Mr. Hugh Hyndman,
DEAR HUGH:- I received your wire on leaving Quebec at 5 p.m., Saturday. It was the only message of any kind to reach me. One of the officers brought it aboard. I thank you for your good wishes. We are now in the Gulf somewhere, sailing under sealed orders. I don't suppose that either the ship's Captain or the Colonel could tell you much as they sail under sealed orders. Ever so often the Captain will send a sealed letter with a Canadian 2c stamp on it down to the Colonel and he again will send one back similarly stamped. Thus we move on from day to day. We don't know much more than you do but we know they are playing the game of secrecy splendidly. We don't fear but that the navy will get us there without conflict with the Germans.
Yesterday being Sunday and being at anchor above Rimonski, we had church parade on the open deck under the most excellent conditions. We number 1201 officers and men with a ships crew of 149. To see say 1000 to 1100 men all standing at attention as closely packed as they could stand with bright sunshine and blue sky above and the mountains in the distance with the intervening blue dotted with the transports was a sight never to be forgotten. I stood on a passage on the upper deck with the officers and men on the main stern deck beyond that.
A cornetist and leader of song stood beside me. In front of me for pulpit was a little table and a draped union jack. We had "The King"; ‘Oh, God Our Help"; "All Hail the Power"; and "Stand Up, Stand Up for Jesus." I tell you what the men did seem to put whole soul into the singing. I preached to them from Mark 9:-38-42. "He that is not against us is on our side." I began by saying I loved those words of Mark because of their broad Catholicity. I then referred to the fact that I am a Presbyterian but that here and now I am a Chaplain that knows no denomination and that I wanted to be and would be a friend and chaplain to all…Roman Catholic or Protestant. Whoever needs physical or spiritual comfort let him come to me. The Roman Catholic officers have been particularly nice and ordered their men to attend and one of them spoke to me several times about how he enjoyed the services. It is very refreshing to get away from all narrow churchisms and to feel that there is no millinery of religion between the soul and its God. These men are no narrow piests but are ready to follow a Christ whose teaching says:-"He that is not against us is on our side"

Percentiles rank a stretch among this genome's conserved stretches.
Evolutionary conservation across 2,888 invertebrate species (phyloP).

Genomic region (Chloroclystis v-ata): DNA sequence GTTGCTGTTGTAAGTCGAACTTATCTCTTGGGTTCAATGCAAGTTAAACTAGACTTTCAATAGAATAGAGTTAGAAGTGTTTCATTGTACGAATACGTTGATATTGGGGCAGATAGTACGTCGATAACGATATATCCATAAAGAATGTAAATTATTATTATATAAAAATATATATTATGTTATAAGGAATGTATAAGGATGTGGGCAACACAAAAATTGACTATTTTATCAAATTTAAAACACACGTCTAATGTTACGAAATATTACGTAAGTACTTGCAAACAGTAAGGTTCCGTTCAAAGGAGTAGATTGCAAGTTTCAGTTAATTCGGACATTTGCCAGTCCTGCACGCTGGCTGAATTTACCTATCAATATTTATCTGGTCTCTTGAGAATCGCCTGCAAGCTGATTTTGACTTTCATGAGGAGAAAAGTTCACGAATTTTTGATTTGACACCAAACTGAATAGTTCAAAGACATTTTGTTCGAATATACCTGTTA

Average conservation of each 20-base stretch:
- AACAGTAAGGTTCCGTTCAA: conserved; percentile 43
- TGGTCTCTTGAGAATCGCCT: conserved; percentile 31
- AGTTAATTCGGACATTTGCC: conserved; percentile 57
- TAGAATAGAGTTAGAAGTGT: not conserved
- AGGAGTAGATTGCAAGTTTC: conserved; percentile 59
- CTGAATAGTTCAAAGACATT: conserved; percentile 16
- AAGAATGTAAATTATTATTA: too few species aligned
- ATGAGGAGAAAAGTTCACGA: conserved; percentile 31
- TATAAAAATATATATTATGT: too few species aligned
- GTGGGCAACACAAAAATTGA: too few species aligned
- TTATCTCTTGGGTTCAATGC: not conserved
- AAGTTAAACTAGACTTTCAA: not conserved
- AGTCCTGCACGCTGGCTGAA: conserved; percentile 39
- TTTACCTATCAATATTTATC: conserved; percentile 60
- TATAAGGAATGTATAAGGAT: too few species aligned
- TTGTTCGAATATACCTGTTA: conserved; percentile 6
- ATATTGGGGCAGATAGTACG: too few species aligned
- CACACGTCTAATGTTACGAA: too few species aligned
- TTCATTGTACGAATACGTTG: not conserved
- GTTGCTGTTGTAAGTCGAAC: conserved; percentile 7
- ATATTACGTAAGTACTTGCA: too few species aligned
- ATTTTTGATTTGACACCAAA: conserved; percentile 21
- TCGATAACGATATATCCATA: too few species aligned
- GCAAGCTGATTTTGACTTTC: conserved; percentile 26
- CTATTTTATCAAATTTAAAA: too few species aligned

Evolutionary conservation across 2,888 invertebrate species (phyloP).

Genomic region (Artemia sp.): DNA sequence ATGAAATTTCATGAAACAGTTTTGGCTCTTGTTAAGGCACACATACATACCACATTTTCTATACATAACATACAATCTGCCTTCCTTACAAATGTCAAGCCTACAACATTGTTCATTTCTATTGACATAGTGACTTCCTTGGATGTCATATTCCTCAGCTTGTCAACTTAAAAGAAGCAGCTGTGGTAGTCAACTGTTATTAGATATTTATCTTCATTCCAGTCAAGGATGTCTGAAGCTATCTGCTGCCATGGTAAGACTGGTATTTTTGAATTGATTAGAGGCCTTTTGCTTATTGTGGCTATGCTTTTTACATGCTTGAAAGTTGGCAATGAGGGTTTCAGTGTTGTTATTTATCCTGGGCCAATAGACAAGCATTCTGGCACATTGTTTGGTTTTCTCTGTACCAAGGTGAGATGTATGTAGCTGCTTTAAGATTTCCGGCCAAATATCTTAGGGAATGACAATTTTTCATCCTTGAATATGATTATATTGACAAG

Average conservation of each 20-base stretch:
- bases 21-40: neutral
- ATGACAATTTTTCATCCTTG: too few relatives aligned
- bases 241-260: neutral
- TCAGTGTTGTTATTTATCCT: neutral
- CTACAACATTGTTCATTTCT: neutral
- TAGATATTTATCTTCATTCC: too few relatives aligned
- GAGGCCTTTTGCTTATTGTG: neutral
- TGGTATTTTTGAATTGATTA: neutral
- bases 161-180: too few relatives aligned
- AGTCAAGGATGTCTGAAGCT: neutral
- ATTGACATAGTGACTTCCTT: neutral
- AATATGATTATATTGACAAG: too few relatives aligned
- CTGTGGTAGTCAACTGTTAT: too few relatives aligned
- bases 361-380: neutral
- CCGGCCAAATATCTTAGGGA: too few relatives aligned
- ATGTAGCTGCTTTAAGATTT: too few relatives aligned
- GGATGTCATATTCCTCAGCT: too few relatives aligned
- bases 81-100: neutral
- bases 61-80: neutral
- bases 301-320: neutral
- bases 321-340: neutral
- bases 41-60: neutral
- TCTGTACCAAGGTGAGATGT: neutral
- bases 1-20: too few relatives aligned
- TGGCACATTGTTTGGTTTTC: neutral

Last night I went below and held a song service with the men and spoke to them and had prayers. At the close I said I would be very glad to have the boys come and speak to me at any time about anything- especially on matters of personal religion. Four men came to me wanting to know more about the way of life.
Since I began to write this letter we have come to anchor again or are at least stopped. These mysterious movements show caution and are rather uncanny.
We are kept very busy with various duties throughout the day. For example the order for to-day is as follows:
9.00…Muster parade for inspection
2.30-Lecture on Dress and Discipline
3.30-4.30…Lecture on Military Law
5.30-Supper for men
6.30-Dinner for Officers
9.30-Men below decks
I had an order issued by which all gambling among men is strictly prohibited. Drinking is also and one of the ship's crew will pay a severe penalty for selling liquor to a sergeant, who got drunk and is now under arrest. Things are very strictly carried out and it is good for everybody.
I will probably not be permitted to write news once we are in England but will nevertheless often think of home and the old rope bed I used to sleep on when a boy. Some night when my bed is in the slush and mud of a wet continental winter's night, the old rope bed and straw tick would look pretty good to me.
Again thanking you and all kind friends for good wishes and prayers, I am
Very sincerely yours,
MAJOR WILLIAM BEATTIE
Chaplain 2nd Battalion,
1st Brigade, Canadian Infantry England
P.S…The above address will always get us even though we may be in Germany